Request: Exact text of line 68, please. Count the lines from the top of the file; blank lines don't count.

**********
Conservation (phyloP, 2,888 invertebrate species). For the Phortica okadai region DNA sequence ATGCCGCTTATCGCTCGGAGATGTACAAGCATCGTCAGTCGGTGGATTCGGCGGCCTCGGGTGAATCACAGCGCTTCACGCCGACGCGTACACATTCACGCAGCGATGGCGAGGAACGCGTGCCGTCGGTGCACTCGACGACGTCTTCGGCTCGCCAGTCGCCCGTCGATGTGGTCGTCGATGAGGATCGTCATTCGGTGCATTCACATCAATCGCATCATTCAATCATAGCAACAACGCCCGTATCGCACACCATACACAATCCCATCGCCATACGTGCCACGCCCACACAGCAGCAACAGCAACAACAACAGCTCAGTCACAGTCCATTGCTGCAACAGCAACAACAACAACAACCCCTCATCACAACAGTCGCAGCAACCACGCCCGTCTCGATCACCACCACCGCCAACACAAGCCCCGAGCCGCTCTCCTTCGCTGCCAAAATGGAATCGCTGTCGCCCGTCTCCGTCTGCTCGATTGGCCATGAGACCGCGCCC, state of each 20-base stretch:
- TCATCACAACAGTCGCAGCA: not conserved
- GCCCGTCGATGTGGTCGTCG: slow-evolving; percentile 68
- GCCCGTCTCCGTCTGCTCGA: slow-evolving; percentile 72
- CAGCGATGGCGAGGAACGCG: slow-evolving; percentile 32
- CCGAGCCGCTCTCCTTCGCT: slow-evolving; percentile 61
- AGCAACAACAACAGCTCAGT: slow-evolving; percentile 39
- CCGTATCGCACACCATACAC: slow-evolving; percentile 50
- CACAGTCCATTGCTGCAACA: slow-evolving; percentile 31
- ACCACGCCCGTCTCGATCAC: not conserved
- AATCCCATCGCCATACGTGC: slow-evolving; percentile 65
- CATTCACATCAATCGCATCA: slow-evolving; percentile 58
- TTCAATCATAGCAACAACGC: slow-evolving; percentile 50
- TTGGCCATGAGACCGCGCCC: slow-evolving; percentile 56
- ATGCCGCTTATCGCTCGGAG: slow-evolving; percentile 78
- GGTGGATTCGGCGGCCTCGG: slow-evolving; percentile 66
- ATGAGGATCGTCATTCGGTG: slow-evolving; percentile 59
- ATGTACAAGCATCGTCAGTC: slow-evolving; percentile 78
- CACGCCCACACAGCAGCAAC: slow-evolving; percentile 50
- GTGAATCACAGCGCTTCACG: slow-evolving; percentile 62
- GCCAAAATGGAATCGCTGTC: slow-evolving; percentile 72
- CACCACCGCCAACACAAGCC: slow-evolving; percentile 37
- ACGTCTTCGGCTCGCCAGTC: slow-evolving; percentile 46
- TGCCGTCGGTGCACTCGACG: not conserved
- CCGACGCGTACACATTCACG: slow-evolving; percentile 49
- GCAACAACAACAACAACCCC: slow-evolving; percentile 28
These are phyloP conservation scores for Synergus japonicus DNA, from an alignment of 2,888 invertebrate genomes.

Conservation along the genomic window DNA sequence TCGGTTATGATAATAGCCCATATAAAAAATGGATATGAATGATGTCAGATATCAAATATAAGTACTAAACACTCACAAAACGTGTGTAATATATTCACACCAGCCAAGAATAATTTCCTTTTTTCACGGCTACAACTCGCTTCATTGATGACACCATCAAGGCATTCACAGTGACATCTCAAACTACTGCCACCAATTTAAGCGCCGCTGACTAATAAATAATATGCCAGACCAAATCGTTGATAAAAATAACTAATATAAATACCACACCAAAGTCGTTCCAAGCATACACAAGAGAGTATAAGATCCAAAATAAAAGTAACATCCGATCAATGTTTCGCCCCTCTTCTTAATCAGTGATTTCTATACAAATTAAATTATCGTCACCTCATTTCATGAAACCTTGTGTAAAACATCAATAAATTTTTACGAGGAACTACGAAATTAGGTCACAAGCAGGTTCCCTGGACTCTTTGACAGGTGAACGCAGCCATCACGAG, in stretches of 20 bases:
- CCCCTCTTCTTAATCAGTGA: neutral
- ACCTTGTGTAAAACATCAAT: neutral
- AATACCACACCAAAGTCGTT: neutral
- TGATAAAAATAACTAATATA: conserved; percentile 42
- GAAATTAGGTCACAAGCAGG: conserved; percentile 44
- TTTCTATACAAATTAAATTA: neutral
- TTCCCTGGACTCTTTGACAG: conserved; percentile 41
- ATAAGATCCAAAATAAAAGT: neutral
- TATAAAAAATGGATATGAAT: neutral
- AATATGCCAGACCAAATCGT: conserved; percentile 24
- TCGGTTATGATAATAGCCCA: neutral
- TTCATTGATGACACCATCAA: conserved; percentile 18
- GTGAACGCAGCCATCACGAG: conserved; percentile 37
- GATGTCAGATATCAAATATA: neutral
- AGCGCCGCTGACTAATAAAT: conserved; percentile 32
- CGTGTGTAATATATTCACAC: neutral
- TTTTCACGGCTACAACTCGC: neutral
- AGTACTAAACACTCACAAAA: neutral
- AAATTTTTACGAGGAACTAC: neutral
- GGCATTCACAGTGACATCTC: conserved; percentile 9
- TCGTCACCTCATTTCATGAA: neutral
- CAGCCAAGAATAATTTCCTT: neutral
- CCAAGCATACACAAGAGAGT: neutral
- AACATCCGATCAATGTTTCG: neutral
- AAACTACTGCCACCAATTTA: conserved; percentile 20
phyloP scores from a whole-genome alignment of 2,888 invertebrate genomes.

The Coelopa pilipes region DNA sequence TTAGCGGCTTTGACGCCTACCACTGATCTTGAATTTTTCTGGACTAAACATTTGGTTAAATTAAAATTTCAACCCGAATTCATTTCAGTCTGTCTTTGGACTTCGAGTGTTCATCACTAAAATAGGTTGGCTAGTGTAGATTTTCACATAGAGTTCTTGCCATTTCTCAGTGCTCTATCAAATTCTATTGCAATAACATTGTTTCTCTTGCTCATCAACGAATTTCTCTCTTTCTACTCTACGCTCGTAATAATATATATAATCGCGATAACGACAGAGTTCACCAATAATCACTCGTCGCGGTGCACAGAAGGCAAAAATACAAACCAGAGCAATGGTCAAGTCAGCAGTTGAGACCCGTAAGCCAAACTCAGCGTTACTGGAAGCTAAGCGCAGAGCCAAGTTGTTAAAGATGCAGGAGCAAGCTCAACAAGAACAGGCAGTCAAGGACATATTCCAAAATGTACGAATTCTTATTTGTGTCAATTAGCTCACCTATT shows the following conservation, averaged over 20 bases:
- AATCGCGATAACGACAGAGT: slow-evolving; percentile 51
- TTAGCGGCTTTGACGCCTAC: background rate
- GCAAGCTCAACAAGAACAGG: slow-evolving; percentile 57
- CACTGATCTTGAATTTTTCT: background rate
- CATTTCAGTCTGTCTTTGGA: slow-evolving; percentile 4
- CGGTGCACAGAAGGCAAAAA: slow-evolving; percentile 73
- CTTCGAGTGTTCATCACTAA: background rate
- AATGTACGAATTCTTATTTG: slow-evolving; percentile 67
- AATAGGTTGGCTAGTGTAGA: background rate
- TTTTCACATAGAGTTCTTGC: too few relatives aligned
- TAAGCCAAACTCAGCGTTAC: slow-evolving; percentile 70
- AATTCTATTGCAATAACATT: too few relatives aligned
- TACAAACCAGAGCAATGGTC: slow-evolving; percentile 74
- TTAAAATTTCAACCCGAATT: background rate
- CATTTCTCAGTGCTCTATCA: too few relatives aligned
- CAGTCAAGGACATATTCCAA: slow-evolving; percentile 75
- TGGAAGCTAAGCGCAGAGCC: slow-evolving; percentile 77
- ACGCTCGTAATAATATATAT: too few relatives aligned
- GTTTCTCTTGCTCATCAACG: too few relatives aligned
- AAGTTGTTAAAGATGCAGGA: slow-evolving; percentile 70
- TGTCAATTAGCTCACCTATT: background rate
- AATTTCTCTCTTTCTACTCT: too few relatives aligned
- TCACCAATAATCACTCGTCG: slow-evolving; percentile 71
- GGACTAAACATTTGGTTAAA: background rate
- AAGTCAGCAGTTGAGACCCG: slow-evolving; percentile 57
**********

- TACAAACCAGAGCAATGGTC: slow-evolving; percentile 74